what they want is exactly the opposite. no encryption and nothing BUT tapping us (DPI, etc). they will know the identity of each networked station but this will not add to privacy OR security for anyone.

    recognize this, people. do not give them this 'divided internet'! really bad idea. lets, instead, change the debate BACK to private communications and the right to not be listened to, monitored and surveiled.

    • encryption is nice, but its not the answer to everything. the major issue is in fact, bugs. and you can't easily prevent bugs.
      there are operating systems and security measure which are VERY good compared to what 99.9% use today, but they're not applied because there is no commercial gain yet.

      anyhow, the point of their push for a 2nd internet is not security. it's control. Don't get that wrong. it has little to see with life critical stuff.

    • I decline your offer because you have no idea what you are talking about.

      what we need is true end-to-end encryption and that will get us all the 'secure' we need.

      First off, I don't mean to be an ass, you just seem to be ignorant. There is something called DNSSEC [dnssec.net] that not only exists, but is part of IPv6. Considering that you do not mention DNSSEC, and that both it and our current TLS implementations include "tapless and secure" "end-to-end" encryption facilities supports my first sentence...

      DNSSEC i

  • the concept of a '.secure' network for critical services such as financial institutions, sensitive infrastructure, government contractors, and the government itself that would be walled off from the public web

    ohh you mean a VPN right? yeah we've had them for a while now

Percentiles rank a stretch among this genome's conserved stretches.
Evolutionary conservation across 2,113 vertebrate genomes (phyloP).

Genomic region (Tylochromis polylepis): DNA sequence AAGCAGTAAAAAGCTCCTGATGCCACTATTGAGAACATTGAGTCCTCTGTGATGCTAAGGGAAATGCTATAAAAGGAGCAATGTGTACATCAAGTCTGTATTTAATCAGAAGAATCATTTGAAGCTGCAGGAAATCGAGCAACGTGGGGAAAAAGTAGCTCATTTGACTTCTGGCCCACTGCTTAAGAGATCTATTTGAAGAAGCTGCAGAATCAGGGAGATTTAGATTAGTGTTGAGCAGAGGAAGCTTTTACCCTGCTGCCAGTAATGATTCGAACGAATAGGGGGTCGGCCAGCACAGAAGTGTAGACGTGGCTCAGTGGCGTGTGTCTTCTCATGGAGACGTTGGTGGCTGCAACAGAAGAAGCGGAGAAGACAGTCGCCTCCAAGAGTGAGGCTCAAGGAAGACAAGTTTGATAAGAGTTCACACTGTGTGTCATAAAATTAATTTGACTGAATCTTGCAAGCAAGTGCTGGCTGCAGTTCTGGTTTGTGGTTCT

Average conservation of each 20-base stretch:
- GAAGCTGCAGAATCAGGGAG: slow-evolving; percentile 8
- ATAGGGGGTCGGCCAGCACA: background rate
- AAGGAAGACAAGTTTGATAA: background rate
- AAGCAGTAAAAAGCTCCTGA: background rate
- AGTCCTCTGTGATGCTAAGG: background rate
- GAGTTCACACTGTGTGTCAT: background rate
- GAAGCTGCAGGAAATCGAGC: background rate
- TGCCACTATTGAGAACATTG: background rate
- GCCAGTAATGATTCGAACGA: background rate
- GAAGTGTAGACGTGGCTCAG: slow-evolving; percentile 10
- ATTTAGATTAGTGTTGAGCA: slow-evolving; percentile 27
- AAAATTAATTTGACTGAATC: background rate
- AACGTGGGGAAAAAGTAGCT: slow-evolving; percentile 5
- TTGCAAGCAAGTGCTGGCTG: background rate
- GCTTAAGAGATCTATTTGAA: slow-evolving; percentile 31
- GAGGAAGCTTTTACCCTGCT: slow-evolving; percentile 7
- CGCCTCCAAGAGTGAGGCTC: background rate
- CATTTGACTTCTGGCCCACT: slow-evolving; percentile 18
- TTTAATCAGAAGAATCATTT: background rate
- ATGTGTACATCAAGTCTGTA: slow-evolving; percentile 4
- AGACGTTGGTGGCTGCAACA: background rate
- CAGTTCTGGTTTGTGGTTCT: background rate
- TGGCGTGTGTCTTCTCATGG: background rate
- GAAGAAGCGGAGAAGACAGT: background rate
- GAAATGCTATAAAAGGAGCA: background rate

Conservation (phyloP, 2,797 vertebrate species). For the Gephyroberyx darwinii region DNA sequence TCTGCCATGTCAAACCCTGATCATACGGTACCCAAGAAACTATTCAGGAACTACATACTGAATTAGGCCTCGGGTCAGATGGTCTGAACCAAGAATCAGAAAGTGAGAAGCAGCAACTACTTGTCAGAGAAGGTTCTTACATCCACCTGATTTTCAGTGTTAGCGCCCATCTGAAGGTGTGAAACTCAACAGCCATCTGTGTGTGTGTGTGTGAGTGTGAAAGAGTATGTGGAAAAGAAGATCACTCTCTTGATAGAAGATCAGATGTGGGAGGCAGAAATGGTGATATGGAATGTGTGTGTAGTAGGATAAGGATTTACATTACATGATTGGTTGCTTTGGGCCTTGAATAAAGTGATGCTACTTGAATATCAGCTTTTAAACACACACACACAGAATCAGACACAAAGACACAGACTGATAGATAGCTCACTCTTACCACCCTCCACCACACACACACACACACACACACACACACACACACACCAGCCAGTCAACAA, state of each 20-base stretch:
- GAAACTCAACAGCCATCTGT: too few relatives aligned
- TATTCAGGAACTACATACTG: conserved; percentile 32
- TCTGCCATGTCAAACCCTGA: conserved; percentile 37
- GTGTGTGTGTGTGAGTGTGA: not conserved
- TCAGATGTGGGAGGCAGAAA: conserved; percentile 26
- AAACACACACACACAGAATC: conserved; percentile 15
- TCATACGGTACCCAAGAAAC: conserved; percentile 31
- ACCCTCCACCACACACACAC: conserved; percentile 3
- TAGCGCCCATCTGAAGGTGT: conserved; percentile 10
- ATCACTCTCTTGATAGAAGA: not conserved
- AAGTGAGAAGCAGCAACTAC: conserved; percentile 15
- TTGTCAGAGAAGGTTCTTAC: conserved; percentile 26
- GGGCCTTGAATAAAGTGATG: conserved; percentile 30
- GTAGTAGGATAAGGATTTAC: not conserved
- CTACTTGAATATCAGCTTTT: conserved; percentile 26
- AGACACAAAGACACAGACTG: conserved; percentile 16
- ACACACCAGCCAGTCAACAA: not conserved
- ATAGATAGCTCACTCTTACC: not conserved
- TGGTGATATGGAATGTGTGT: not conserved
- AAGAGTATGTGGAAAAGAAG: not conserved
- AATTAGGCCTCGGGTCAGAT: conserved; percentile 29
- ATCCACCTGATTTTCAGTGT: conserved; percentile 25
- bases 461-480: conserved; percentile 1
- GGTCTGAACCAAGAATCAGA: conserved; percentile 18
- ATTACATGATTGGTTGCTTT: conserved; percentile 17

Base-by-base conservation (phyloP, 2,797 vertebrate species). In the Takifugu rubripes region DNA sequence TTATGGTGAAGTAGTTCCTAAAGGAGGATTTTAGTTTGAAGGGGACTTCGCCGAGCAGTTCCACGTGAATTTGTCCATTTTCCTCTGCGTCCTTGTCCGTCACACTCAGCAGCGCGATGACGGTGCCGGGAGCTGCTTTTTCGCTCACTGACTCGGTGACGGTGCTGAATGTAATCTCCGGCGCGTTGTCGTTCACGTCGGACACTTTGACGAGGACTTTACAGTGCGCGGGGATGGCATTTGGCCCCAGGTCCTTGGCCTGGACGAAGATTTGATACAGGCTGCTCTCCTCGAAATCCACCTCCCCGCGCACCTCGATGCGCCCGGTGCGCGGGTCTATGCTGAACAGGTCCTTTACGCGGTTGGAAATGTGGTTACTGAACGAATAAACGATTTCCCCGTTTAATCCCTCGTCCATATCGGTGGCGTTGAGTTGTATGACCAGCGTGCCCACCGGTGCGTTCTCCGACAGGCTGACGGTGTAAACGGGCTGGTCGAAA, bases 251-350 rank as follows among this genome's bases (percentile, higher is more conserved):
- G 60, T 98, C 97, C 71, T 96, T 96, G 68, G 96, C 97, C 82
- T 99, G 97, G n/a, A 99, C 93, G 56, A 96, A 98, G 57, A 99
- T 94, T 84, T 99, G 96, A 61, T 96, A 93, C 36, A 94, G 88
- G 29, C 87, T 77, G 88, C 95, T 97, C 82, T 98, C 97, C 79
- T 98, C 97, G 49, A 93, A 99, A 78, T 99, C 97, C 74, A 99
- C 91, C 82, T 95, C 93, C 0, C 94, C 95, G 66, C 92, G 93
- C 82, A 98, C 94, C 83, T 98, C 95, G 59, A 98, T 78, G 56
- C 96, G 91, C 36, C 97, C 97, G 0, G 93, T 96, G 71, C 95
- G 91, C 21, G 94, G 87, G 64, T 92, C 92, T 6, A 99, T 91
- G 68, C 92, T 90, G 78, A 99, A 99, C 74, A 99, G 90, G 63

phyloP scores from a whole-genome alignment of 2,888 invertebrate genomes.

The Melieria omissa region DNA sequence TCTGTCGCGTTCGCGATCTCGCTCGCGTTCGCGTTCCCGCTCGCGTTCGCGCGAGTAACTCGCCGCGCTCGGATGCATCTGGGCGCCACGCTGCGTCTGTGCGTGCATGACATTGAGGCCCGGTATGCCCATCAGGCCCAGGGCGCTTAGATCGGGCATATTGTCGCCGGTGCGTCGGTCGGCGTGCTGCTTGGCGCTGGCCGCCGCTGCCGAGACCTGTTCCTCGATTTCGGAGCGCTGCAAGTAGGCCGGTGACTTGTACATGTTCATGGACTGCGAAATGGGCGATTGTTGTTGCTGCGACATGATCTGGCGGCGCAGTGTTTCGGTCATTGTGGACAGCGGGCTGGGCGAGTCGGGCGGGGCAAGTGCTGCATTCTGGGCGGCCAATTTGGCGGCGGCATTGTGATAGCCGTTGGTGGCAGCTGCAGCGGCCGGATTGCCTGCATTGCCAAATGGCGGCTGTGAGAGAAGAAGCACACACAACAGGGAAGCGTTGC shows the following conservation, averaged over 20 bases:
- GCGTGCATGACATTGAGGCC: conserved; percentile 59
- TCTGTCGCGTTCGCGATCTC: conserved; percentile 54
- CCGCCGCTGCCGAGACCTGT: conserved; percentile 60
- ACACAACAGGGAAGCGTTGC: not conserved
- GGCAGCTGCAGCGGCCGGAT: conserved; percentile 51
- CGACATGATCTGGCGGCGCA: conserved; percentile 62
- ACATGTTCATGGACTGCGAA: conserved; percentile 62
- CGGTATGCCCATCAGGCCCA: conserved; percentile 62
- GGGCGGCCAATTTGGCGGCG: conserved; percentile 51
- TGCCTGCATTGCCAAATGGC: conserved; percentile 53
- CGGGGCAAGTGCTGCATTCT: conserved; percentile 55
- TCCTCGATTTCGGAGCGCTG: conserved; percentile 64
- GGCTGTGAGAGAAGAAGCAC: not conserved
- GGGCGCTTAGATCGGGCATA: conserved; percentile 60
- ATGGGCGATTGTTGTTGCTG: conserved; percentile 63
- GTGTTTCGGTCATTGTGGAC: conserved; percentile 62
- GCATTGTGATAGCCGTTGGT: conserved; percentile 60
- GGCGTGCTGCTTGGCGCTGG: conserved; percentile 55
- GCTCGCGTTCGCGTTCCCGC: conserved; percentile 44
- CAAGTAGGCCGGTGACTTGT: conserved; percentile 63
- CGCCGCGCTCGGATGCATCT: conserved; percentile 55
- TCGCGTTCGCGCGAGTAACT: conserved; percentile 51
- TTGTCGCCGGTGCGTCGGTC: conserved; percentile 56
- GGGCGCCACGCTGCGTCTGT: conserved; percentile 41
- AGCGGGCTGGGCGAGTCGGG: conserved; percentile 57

• it will grow with time and then the same problems will exist again.

    What we need is the idea that managing access to networks is important.

    Use your own CA, use big (maybe even one time pad) keysizes, make firewalls restrictive, make it mandatory that all systems are are managed by an experienced administrator, use TCPI, make encryption mandatory, and educate all employees to do it the right way or ask for help. Educated everybody in controlling the access to documents correctly (no: oh, lets just make it rea

  • Were these guys asleep in the last couple months? Seems to me that we have all been publicly reminded that computer networks aren't secure, and that some are very not secure because their owners are asleep at the wheel. So what to do about that? Of course! Pretend the problem is people pretending to be whom they are not, and carry on pretending that you can secure a network against that. Give a load of taxpayers money to some buddies to build a new 'secure' network, instead of legislating and regulating
  • I thought they already had a secured network -- SIPRNET?

    Or do they just want a spam-free network?

    Oh, maybe they mean NIPRNET -- why not let the banks and such on that?

    Or maybe it's just that these bozos don't like sharing the ball OR the sandbox with anybody else and they want their own for just them and their good friends.